The functioning psychopath CEO, chef, clergy, journalist, media personality, or salesperson must win our trust in order to succeed at their job. They often have to do so while seemingly in the public eye under public scrutiny. They can be polarizing figures, but they have fans and followers that will willfully follow them, as faithful to these psychopaths as they are to their favorite professional sports team, actress, or poison-laden ‘diet’ product.
However, a person can choose which athlete to cheer for or which chef to dine with. We have no say in which cop arrests us, which prosecutor tries to jail us and charge us with penalties that will stick with us for life, nor the judge who presides over this system infiltrated by bad apples with very little accountability. In fact, the bad apples in the system are often given peer-support by the other bad apples within the same system.
The careers that attract psychopaths do so because they are roles that have authority and power over the public. Remember, power corrupts but it also intoxicates. Indeed, power has been likened to an aphrodisiac many times across the ages and was most notably in modern times described as the “ultimate aphrodisiac” by Henry Kissinger, as quoted by the New York Times in 1973.
Psychopaths can flourish as police officers, prosecutors, judges, and politicians. They used to call these roles “civil servants,” but the tables have certainly turned. We, the public, empower these roles to wield their power complete with badges, gavels, and other totems of authority. This also includes the shield of law that has been built up by this psychopathic class to protect themselves. They are shielded from repercussions if they actually get caught doing something wrong.
It is not a coincidence that psychopaths end up in these jobs. As children, nascent criminal psychopaths often expressed a desire to work in law enforcement. A pair of researchers, Stanton E. Samenow Ph.D. and Dr. Yochelson, studied the criminal mind. They found a large percentage of career criminals they interviewed had aspired to become police when they were younger.
It is important to remember here that law enforcement not only includes police and sheriffs, but also prosecutors. It is also no secret that most judges are former prosecutors. Here is a lawyer joke that illustrates that point perfectly: “Question: Why does the judge sit at the bench? Answer: Because there’s not enough room at the prosecutor’s table.”
According to the researchers studying criminals, “They reported being attracted by the uniform, the badge, the gun, the fast police cruiser and, most of all, the thrill of pursuing and catching the ‘bad guys.’ It was the excitement and the ability to wield absolute power over other human beings that attracted them as well as the prospect of being cited as heroes for doing so.”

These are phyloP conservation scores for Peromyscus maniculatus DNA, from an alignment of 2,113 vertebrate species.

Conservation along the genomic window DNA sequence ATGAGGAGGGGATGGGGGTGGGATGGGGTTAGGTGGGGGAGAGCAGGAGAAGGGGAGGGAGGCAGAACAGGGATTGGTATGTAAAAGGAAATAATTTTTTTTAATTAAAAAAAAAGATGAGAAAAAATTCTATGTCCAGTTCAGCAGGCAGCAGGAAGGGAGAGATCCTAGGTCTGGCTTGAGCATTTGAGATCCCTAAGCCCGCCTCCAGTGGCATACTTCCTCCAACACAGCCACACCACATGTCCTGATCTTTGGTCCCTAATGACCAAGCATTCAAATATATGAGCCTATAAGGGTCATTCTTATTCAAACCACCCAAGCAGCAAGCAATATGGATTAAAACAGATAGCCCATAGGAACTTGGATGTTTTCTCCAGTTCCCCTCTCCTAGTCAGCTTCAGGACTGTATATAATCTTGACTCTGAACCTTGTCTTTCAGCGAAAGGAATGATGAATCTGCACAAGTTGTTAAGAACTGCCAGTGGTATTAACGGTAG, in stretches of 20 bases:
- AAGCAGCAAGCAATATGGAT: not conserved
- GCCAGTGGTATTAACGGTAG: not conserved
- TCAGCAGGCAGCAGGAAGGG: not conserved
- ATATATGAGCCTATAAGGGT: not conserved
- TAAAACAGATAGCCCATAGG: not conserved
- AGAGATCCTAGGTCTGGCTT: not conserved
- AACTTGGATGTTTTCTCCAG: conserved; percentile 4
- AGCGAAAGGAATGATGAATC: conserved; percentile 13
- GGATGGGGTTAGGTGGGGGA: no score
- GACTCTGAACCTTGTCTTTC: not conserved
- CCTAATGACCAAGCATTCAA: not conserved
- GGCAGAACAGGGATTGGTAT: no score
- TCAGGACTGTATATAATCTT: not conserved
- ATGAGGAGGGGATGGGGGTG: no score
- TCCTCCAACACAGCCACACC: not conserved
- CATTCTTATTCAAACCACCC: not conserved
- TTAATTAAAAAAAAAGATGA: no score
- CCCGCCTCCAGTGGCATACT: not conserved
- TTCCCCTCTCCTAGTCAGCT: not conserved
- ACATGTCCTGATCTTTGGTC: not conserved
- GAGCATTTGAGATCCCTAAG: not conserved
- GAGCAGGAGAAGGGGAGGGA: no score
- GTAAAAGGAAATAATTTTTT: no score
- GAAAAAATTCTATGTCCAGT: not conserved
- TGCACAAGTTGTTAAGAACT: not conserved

One has to wonder if these criminals were the more physical type of kids rather than the intellectual children. I wonder if this same study had been conducted specifically on white collar criminals, criminals who use their intellect to commit crimes rather than physically commit them, if their aspirations would have been to become prosecutors, judges, or politicians.
It is not fair to say that every cop, prosecutor, judge, or politician is a born psychopath. In fact, the moral cops, prosecutors, and judges who are good and just are some of the greatest people that I have met in my life. I don’t doubt that many cops, prosecutors, judges, and even politicians may have gone into their careers with glowing hearts full of good intentions.
While some members of law enforcement and the legal system are inherently good, some were sick people beforehand and were attracted to the role, whilst others were corrupted by an environment that enables psychopathic behavior. Indeed, prisons are full of criminal minds—on both sides of the bars.
It is widely acknowledged that people who are put into positions of authority often abuse their power. No doubt everyone has heard the expression, “Power corrupts and absolute power corrupts absolutely.”
This phrase comes to us from Lord Acton, who used it in a famous letter to Bishop Mandell Creighton in 1887. It means that good people will be corrupted into acting badly when given too much power and authority over others. It also means that bad people who are given too much power and authority will act even worse when the veil afforded by their position allows them to act with impunity.
Citizens, us, We the People, can often be subject to the whims of bullies and sadists with the power to destroy our lives. Innocent people can be subjected to a ‘power trip’ police encounter, arrested by a megalomaniacal cop, jailed by a sadist, prosecuted by a manipulative Machiavellian, and judged by an ego-tripping sociopath.
Maniacs with badges, guns, and gavels have undue power over our lives.